Omg Jon Blow Is Teh Awesome / Writing And Design


Scott Macmillan, Macguffin Games.

Session Audio

Devin Griffiths was kind enough to provide us with audio for the session.

Session Notes

Dean O'Donnell's Notes

(from his blog)

This was Scott leading a roundtable that was interesting, but also somewhat maddening, because some of us were speaking different languages. There seemed a whole camp (led by Tynan and Scott) who saw emergent stories as the future, but admitted that the stories had to be interpreted (read, rewritten) by humans in order to become interesting. So AAR's of Starcraft become interesting because a human is interpreting what would be unintelligible if you just watched the game. Additionally, there are a whole host of games, all strategy titles, which have interesting events happen, that, when strung together become a narrative that was experienced by the player. Personally, I don't see AARs of strategy games as threatening the novel anytime soon. When the writer-types in the room (myself, and Devlin leading that charge) talk about game narrative, we still want a feeling of authorship on our part. Bioshock is pretty much the same story for everyone who plays it, and it has definite high points and lulls, which were designed by the writer and designers. Mostly I wanted to talk about Braid, but everyone in the room hadn't finished it, and that put a bit of a damper on that discussion. Again, Braid is being held up as what games are capable of as narrative, but everyone who plays it has more or less the same experience. Braid is authored, whereas King of Dragon Pass, and Dwarf Fortress are designed in such a way that interesting things might happen. And that's a big might. Most of the time, nothing interesting happens, but when something special does happen, that's the one instance the player remembers and recounts.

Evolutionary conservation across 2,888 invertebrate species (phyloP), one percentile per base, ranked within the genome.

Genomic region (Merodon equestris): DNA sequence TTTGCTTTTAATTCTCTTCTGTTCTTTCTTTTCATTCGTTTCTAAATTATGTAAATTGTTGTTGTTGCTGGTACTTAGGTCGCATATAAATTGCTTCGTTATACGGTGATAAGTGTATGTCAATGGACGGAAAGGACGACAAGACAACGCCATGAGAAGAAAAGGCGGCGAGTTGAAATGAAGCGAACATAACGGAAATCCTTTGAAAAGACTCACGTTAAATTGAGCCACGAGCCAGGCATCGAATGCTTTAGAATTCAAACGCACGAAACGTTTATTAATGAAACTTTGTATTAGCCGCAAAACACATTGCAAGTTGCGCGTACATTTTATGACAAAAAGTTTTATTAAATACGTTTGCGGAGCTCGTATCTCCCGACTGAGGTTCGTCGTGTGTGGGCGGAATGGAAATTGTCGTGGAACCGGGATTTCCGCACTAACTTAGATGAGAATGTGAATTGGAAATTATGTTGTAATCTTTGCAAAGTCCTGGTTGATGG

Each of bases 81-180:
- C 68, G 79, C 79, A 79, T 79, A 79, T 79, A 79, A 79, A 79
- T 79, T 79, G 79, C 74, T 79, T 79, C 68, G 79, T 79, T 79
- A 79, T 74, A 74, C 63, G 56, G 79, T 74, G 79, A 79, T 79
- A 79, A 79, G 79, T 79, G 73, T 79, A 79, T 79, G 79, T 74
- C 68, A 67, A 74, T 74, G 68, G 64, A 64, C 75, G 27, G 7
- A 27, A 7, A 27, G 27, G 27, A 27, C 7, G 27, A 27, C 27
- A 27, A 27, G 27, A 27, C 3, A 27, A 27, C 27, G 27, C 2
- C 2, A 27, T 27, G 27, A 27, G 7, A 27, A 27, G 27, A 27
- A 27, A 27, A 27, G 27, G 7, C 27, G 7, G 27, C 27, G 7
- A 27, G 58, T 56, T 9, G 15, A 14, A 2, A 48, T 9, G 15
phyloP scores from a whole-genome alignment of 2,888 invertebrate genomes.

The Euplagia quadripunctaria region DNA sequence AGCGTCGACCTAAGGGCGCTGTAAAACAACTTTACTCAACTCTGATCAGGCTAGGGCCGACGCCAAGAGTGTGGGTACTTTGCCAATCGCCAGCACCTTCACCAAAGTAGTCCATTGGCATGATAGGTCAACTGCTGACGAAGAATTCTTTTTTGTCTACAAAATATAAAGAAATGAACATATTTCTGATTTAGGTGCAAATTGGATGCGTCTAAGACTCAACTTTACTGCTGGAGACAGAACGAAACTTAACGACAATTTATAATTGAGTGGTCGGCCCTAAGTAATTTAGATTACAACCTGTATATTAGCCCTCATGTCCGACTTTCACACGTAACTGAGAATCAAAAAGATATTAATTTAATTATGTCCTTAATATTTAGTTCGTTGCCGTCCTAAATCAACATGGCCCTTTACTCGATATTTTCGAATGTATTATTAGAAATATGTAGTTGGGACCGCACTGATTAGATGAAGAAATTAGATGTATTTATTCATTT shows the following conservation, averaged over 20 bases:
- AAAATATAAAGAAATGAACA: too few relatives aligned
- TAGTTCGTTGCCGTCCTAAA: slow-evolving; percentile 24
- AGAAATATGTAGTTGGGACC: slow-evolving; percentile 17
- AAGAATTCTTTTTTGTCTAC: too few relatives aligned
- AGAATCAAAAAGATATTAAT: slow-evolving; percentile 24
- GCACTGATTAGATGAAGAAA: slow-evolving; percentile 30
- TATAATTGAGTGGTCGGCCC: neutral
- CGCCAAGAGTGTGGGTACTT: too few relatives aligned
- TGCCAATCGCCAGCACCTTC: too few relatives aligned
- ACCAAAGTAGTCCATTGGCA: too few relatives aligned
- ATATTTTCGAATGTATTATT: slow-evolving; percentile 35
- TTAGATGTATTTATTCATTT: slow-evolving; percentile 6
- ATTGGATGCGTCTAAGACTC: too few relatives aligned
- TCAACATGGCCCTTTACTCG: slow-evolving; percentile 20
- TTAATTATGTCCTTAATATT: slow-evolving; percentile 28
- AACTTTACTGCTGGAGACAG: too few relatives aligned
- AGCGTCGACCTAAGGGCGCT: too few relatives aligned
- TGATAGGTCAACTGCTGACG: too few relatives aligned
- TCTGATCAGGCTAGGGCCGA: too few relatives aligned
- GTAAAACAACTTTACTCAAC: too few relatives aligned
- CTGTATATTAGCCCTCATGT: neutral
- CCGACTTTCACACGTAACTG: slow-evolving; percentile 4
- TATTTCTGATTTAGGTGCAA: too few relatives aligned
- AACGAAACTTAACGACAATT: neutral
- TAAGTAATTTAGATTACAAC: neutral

Scott Macmillan's comments

Going to have to listen to this audio… I'm curious what I had to say while both completely exhausted and hopped up on my own ideas. ;) Just to clarify - I don't think that emergent story in games is "the" future… I think that it and authored narrative are both parts of the medium - neither is going to go away or be supplanted. I think our techniques with purposefully molding emergent narrative are less refined than with the authored stuff - that's one of the reasons I find it so interesting.


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